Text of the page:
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Wednesday, January 24, 2018

How To Spot a CryptoCurrency Scam: 2018

3 Red Flags Of Cryptocurrency Scams  

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There are many different kinds of cryptocurrency scams that are victimizing people who are new to the crypto world. Con artists prey on those who don’t know the difference between a legit crypto platform and a fake one, who don’t know a Ponzi scheme from a legitimate affiliate program. These scammers fool people into thinking that their well-designed websites give them a semblance of legitimacy, but on closer inspection, these sites won’t pass muster. Here are some giant red flags you should be aware of:


1 – Website Has No SSL Certificate 
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It’s very important for a website that deals with cryptocurrencies to have an SSL (Secure Sockets Layer) certificate installed. Websites with no SSL only display HTTP before their domain names and websites with SSL show HTTPS. Many scam websites are here today, gone tomorrow types of sites, which means once they’ve scammed a certain number of people, they’ll shut down that site and move on to a fresh domain. It’s quite easy to transfer website files from one domain to another; this is why these scammers can set up shop very quickly. 






2 – The Offer Is Too Good To Be True 

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Whether you’re trying to get the best rates for your dollars or bitcoins, it’s only natural that you’d want the best possible deal. Since cryptocurrencies are decentralized, most crypto exchanges have their own exchange rates. However, these rates don’t vary by much. If you see a website offering rates that are significantly lower or higher than other established exchanges, then it’s a giant red flag. It’s better to do business with a trusted platform with higher fees than to try to get the best deal out of an unknown website that could possibly swindle you out of your entire fortune.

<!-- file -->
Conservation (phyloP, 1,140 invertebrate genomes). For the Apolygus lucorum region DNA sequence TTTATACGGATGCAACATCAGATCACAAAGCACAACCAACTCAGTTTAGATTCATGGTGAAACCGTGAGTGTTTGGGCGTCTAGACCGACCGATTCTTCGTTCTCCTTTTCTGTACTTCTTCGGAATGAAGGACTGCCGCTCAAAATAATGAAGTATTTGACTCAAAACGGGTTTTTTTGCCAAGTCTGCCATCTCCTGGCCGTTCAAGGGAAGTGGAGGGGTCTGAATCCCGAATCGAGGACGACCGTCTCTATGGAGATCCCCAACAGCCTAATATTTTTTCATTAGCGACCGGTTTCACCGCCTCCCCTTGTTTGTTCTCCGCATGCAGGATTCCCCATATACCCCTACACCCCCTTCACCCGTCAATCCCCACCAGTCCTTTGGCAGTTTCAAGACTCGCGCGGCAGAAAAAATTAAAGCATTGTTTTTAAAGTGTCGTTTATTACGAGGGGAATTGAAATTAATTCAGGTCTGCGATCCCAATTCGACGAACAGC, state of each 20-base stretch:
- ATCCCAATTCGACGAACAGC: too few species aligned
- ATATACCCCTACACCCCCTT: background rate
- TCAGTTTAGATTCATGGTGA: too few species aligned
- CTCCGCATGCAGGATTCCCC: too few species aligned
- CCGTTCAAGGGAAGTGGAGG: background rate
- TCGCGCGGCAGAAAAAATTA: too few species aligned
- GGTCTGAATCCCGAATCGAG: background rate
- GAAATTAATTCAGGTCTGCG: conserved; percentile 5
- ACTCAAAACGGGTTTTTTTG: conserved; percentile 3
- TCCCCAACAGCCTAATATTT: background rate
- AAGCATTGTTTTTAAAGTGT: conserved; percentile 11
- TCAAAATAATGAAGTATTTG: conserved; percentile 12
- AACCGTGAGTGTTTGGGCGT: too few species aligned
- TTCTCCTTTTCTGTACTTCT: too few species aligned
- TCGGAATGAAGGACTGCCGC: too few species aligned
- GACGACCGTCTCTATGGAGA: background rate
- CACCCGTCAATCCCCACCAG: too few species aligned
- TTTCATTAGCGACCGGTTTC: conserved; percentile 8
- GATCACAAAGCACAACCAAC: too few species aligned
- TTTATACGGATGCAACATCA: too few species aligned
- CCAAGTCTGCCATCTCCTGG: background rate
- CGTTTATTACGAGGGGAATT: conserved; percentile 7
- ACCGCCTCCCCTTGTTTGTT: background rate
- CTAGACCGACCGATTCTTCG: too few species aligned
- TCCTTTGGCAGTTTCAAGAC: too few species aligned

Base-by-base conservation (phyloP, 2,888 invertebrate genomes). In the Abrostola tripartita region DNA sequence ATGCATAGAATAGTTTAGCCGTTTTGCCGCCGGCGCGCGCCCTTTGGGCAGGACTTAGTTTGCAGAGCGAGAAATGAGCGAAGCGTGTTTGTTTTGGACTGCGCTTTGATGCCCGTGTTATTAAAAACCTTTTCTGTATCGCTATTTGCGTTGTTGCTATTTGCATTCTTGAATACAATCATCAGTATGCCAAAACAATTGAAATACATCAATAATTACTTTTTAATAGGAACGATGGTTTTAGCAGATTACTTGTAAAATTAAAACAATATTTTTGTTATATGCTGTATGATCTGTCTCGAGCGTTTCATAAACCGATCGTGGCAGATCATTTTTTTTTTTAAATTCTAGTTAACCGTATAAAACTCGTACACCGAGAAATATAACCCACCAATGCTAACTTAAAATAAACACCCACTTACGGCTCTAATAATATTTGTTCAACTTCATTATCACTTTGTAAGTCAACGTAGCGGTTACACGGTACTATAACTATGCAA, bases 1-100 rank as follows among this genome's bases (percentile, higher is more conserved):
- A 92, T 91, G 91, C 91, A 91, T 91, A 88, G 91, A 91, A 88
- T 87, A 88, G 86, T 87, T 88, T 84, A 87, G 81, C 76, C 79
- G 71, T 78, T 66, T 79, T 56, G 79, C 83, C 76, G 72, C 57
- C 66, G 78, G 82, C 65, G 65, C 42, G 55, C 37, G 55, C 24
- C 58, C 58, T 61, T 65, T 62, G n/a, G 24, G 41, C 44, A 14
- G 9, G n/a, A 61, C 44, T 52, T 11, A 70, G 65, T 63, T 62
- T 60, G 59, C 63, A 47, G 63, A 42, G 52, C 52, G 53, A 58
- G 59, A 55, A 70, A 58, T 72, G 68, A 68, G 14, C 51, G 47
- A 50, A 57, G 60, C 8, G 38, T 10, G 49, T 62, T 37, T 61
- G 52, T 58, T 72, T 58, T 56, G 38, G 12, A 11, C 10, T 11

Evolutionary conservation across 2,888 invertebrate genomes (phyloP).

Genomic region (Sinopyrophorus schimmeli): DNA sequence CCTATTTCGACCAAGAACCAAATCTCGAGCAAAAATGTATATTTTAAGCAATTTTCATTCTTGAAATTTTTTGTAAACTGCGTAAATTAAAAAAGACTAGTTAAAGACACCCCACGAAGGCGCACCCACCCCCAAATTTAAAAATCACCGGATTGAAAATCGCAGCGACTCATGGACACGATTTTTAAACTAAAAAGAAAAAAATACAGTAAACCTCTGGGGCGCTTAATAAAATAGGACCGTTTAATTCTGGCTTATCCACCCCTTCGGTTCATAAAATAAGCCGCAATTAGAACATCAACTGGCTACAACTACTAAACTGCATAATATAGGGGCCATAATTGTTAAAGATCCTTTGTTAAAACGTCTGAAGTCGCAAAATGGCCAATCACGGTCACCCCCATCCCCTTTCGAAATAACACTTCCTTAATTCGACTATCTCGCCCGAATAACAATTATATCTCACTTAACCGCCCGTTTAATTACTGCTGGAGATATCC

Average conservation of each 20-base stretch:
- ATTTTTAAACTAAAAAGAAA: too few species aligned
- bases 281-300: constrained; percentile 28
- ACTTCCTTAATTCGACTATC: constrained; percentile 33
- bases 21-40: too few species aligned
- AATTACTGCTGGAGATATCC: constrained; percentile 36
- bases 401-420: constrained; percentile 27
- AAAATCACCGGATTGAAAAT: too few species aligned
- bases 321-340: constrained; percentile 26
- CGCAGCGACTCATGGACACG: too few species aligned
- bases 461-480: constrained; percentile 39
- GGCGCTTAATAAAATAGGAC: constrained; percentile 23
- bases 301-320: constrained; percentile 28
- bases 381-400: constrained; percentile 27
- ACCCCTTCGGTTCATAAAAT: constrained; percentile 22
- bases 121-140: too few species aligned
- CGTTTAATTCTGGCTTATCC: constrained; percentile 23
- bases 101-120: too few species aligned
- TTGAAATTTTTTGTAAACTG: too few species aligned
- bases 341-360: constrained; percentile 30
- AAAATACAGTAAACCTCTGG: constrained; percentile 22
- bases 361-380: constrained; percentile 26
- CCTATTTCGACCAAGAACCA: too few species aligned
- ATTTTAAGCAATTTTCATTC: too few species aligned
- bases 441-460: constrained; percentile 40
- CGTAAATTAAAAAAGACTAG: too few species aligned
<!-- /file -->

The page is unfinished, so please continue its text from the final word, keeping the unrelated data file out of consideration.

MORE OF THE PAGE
3 – Beware Of Ponzi Scams


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Some Ponzi scams are not as obvious especially if they’ve been around for a few weeks or months. This is because their first members would already have received their profits (derived from payments by new recruits) and would be posting glowing reviews on the Internet. At first glance, you might be fooled into thinking it’s a legitimate crypto operation especially if you personally know someone who’s made money from the scheme. Check out those positive reviews, and you’ll see they’re basically saying the same thing. We’d even like to bet they would have their affiliate or referral links somewhere on the review. 



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